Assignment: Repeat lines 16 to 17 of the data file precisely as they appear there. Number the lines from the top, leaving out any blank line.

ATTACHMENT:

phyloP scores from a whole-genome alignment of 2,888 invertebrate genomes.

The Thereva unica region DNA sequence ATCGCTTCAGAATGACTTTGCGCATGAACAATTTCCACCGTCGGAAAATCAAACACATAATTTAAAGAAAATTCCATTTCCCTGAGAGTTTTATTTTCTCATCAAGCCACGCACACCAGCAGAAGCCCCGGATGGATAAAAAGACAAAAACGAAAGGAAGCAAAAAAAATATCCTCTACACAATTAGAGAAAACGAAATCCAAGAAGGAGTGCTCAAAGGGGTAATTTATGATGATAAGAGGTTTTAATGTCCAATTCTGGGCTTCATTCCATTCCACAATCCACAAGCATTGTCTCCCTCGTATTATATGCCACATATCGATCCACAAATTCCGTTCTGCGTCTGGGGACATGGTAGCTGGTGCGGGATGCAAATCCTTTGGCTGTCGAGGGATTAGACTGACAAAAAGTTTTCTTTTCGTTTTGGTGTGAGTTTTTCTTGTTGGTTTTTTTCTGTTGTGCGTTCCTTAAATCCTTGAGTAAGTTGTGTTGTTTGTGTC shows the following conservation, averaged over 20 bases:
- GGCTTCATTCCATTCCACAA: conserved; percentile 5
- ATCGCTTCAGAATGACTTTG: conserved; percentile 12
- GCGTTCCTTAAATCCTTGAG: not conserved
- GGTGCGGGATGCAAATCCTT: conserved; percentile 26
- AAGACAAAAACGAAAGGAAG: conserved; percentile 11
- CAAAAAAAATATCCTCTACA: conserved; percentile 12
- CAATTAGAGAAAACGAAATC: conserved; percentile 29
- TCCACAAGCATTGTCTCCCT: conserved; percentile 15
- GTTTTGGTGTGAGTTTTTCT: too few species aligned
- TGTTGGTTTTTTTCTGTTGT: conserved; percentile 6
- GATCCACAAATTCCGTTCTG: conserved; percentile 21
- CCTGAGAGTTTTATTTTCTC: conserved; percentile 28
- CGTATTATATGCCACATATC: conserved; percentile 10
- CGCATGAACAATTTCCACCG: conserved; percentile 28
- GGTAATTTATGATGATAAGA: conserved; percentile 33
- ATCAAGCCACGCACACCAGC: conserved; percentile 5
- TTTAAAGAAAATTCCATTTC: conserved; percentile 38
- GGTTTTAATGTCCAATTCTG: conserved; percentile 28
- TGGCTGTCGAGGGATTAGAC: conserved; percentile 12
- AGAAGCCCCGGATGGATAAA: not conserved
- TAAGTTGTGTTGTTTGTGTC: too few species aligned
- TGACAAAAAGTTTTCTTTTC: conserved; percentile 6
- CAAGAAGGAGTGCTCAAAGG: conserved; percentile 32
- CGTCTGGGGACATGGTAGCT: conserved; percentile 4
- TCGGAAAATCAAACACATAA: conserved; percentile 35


- CGCATGAACAATTTCCACCG: conserved; percentile 28
- GGTAATTTATGATGATAAGA: conserved; percentile 33